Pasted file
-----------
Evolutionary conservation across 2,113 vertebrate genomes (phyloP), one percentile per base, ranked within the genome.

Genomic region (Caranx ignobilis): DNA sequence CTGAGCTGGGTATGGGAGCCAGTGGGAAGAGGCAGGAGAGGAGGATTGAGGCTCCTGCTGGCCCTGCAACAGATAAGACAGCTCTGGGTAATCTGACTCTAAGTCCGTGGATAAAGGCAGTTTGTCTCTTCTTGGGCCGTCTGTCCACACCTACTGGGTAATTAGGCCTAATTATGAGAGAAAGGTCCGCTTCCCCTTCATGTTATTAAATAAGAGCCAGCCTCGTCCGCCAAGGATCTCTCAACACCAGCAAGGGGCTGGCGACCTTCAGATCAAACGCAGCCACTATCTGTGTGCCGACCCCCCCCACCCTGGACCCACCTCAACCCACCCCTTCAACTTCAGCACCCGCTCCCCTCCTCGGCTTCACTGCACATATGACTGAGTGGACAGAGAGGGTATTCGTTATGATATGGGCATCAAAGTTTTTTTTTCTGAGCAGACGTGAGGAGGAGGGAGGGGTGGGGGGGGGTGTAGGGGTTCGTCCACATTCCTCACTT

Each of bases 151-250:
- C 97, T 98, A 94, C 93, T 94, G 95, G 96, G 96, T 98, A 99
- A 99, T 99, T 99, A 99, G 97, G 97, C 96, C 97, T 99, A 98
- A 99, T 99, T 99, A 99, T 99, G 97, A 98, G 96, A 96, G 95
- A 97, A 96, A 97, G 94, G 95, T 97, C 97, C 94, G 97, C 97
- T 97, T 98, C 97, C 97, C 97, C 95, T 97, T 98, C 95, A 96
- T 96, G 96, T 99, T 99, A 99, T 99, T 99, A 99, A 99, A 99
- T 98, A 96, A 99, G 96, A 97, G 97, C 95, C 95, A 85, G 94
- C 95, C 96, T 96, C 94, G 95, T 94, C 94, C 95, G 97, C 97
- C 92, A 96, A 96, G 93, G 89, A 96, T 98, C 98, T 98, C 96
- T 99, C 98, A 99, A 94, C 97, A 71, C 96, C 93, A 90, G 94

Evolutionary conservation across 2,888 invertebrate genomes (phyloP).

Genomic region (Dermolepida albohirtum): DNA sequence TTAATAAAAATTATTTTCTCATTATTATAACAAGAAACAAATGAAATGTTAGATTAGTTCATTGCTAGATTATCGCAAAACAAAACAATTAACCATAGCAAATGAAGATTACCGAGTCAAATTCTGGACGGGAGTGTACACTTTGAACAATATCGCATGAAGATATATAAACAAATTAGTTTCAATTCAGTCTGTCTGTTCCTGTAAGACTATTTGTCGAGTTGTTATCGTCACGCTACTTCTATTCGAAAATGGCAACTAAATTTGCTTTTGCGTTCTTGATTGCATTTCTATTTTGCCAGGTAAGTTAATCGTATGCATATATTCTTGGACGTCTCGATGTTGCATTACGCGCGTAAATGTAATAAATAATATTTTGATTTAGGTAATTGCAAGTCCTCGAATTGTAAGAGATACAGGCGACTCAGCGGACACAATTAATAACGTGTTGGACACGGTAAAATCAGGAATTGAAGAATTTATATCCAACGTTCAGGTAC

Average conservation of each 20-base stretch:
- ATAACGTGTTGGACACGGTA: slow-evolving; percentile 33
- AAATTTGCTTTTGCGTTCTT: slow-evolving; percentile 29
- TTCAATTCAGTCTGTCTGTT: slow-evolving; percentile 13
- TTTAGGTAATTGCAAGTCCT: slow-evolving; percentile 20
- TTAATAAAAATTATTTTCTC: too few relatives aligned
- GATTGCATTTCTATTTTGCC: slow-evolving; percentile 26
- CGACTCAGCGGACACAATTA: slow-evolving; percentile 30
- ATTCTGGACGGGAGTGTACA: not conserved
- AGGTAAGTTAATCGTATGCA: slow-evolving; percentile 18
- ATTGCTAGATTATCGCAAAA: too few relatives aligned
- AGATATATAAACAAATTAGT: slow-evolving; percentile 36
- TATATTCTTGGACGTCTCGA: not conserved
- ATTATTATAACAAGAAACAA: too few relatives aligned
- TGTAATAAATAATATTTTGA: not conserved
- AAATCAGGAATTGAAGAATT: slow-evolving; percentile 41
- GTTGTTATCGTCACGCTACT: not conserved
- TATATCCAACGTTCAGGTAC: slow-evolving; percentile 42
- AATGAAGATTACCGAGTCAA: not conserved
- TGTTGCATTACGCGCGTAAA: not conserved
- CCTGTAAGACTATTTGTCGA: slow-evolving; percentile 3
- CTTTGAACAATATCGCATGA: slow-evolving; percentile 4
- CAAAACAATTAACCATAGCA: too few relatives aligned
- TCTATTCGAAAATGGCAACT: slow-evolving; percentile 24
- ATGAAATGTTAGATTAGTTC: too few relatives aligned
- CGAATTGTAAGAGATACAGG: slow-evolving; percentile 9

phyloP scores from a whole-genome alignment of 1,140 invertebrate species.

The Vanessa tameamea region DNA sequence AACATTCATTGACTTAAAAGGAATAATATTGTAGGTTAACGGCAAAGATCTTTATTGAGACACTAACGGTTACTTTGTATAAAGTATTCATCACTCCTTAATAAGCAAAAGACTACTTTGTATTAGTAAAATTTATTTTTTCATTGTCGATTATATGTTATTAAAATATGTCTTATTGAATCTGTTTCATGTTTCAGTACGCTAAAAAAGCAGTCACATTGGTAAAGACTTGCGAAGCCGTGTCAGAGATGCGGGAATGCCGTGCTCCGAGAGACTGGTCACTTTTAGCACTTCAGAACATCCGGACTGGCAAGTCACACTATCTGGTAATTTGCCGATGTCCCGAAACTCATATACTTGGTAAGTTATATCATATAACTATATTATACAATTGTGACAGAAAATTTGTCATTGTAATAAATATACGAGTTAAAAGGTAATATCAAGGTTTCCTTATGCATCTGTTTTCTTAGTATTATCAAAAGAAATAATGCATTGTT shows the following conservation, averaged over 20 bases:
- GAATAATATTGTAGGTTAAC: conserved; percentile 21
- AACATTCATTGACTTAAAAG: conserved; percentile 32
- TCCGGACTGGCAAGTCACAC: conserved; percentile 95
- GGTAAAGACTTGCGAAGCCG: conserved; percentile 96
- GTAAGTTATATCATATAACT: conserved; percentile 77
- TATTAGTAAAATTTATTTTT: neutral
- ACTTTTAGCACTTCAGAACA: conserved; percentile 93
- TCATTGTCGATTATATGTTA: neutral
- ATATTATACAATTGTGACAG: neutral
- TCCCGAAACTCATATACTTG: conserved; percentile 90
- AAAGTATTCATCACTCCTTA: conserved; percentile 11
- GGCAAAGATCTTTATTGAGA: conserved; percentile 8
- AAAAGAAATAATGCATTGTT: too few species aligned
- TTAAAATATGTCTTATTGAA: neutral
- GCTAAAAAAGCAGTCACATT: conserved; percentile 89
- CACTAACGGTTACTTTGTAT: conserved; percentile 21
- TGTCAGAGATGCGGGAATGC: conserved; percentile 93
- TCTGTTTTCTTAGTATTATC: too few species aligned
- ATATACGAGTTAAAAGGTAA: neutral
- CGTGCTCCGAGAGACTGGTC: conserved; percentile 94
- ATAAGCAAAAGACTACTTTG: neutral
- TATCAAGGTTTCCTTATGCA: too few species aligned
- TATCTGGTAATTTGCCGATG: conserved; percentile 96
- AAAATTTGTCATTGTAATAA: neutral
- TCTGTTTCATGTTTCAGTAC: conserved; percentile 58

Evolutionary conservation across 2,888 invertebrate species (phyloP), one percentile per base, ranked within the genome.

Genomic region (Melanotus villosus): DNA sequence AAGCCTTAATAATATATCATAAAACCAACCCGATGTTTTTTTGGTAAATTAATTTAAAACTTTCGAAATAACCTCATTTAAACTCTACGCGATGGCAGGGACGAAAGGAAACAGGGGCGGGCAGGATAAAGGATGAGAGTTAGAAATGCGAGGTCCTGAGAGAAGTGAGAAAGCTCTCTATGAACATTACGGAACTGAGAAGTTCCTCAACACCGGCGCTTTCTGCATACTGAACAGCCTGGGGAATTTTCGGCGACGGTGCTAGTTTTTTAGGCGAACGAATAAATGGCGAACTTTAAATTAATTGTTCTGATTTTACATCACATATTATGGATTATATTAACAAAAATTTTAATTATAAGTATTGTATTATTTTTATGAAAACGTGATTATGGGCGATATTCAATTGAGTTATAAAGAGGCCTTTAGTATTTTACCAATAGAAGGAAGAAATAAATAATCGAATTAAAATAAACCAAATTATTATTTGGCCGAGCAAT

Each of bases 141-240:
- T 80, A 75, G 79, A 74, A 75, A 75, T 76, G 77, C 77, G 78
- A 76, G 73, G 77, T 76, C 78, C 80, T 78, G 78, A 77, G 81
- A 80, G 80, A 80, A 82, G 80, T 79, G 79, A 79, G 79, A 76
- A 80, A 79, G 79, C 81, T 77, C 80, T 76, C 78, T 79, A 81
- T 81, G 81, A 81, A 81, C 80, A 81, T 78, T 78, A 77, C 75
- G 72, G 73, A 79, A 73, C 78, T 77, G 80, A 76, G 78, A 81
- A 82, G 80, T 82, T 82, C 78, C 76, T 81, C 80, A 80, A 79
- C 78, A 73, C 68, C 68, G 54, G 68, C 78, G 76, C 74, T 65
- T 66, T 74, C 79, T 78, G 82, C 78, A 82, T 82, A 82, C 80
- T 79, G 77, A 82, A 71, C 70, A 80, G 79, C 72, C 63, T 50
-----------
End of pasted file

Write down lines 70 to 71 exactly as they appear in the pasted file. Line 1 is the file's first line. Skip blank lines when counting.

Genomic region (Melanotus villosus): DNA sequence AAGCCTTAATAATATATCATAAAACCAACCCGATGTTTTTTTGGTAAATTAATTTAAAACTTTCGAAATAACCTCATTTAAACTCTACGCGATGGCAGGGACGAAAGGAAACAGGGGCGGGCAGGATAAAGGATGAGAGTTAGAAATGCGAGGTCCTGAGAGAAGTGAGAAAGCTCTCTATGAACATTACGGAACTGAGAAGTTCCTCAACACCGGCGCTTTCTGCATACTGAACAGCCTGGGGAATTTTCGGCGACGGTGCTAGTTTTTTAGGCGAACGAATAAATGGCGAACTTTAAATTAATTGTTCTGATTTTACATCACATATTATGGATTATATTAACAAAAATTTTAATTATAAGTATTGTATTATTTTTATGAAAACGTGATTATGGGCGATATTCAATTGAGTTATAAAGAGGCCTTTAGTATTTTACCAATAGAAGGAAGAAATAAATAATCGAATTAAAATAAACCAAATTATTATTTGGCCGAGCAAT

Each of bases 141-240: